Italy used to ban dozens of dog breeds, including Collies and Corgis. But a new law passed in April recognizes that any dog, regardless of breed, can be dangerous. It puts the legal responsibility for the dog’s behavior on the owner.
Last year the Netherlands repealed its nationwide Pit Bull ban because there was no reduction in dog bites during the 15 years the ban was in effect. A new measure is being introduced in which dogs are judged by their behavior, not their breed.
Bye-Bye to Breed-Specific Laws
A growing number of countries and municipalities are following suit. In the United States, several cities in Kansas, Illinois and Maryland have abolished breed-specific laws because they have not proven to be effective. Denver, Colorado – whose 20-year Pit Bull ban is considered the country’s toughest – is contemplating an ordinance that would repeal it.
Breed-Specific Legislation (BSL), also called Breed-Discriminatory Legislation (BDL), refers to laws or ordinances pertaining to specific breeds of domesticated animals, but it usually applies to dogs – specifically, Pit Bulls or dogs who look like pit bulls. (In the 1970s, German Shepherds were usually the target; in the 1980s, it was Rottweilers.)
BSL essentially removes responsibility from the dog’s owner and puts it on the dog’s breed.
All Major Animal Organizations Oppose BSL
Breed-specific legislation is opposed by all major animal organizations, including the American Kennel Club, United Kennel Club and American Veterinary Medical Association. They say how a dog is treated has more effect on its behavior than its breed, and support ordinances that address what they regard as the true cause of dangerous dog problems: irresponsible owners.
Many opponents feel the money spent on enforcing BSL (Denver alone spends more than $800,000 annually) would be better used to educate people about responsible dog ownership. They recommend that all dog owners should take obedience training with their pets – regardless of the breed – and start socializing them with people and animals at a young age.
The Best Friends Animal Society compares the breedism inherent in BSL to human prejudice, saying it is based on “fear, misinformation, stereotyping and ignorance.” American Humane Association President Marie Belew Wheatley wrote in the Denver Post, “No breed automatically poses a high risk of attack, and it is unjust to punish loving, responsible dog owners merely because of a breed’s reputation.”
Why Do People Support BSL?
Supporters of BSL argue that pit bulls are primarily responsible for most fatal attacks and should therefore be banned. But according to the Journal of the American Veterinary Medical Association, more than 30 different dog breeds have been responsible for fatal attacks on people since 1975. A Centers for Disease Control and Prevention (CDC) study on dog breeds involved in fatal human attacks in the U.S. from 1979-1998 concluded that “other breeds may bite and cause fatalities at higher rates. Because of difficulties inherent in determining a dog’s breed with certainty, enforcement of breed-specific ordinances raises constitutional and practical issues.”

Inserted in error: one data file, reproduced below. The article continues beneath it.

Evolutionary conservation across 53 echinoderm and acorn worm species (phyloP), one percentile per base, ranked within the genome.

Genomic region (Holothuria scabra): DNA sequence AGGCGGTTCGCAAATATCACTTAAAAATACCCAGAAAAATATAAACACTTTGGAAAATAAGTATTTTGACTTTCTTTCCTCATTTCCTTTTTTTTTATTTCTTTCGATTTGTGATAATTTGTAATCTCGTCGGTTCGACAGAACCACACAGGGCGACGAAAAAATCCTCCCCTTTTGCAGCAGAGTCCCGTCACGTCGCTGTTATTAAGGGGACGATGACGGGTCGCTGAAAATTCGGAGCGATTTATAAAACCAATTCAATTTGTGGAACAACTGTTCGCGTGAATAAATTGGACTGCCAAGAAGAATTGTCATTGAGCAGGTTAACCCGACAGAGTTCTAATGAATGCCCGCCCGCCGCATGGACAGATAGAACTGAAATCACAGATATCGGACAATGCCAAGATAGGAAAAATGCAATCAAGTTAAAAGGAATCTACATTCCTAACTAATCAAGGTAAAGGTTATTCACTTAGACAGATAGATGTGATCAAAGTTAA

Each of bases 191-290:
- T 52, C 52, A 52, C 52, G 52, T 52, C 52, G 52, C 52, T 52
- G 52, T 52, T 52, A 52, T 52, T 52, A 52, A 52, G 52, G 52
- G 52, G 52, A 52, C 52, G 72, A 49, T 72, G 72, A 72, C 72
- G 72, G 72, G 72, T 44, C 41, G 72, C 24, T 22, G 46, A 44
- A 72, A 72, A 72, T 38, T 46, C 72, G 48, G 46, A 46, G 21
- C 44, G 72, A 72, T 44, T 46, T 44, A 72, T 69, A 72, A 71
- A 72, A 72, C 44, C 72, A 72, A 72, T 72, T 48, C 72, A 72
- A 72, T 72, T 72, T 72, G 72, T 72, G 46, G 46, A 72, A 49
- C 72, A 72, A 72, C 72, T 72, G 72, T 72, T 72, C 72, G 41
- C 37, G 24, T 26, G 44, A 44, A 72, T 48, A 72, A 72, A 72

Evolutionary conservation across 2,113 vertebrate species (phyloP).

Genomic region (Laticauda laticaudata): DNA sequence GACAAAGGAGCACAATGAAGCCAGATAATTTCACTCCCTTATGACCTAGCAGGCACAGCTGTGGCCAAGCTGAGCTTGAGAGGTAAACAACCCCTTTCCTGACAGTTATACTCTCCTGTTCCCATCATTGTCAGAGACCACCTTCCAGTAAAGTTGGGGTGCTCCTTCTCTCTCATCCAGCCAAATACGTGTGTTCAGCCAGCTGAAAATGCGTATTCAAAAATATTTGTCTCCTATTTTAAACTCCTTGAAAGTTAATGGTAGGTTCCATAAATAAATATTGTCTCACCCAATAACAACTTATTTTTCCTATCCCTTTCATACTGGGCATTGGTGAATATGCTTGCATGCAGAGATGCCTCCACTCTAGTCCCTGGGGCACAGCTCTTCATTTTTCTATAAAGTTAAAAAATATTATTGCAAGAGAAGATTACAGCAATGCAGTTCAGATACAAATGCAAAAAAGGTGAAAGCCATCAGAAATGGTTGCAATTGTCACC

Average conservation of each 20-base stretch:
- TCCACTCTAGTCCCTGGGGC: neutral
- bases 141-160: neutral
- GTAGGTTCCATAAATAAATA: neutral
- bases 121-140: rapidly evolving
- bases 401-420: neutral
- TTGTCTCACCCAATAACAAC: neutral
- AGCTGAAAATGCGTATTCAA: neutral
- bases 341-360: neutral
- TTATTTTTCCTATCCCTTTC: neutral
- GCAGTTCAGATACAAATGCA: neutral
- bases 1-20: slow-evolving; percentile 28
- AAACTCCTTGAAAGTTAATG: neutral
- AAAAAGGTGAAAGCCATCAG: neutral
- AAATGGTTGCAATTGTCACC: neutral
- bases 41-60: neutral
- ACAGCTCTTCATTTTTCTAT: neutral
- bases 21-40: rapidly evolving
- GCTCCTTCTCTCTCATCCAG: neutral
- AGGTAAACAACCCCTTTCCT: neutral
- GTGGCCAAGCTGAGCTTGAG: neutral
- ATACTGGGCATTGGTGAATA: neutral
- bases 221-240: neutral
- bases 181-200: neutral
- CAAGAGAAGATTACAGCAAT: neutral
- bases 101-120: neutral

Denver city council members who support BSL consider the legislation successful because there have been no fatal pit bull maulings in the city since it was enacted. It is noteworthy, however, that in the past 20 years no fatal pit bull maulings have occured in other Colorado cities that do not have a breed ban. Despite its pit bull ban, Denver also has a higher rate of dog-related injury hospitalizations than other Colorado cities, according to the National Canine Research Council.
Although BSL has proven to be ineffective, it is still alive and well. A new Marine Corps proposal calls for the banning of all pit bulls and other “aggressive breeds” from its bases. This is sadly ironic since the most decorated dog war hero in U.S. history was a bull terrier named Stubby.
How You Can Help End BSL
If BSL is being considered or is already in effect where you live, you can help to stop it by writing your legislators, attending city council meetings, and joining or starting an anti-BSL group.
For more information and ideas, visit the following websites:
Have you been affected by breed-specific legislation? Why do you oppose or support it? Please leave a comment sharing your thoughts.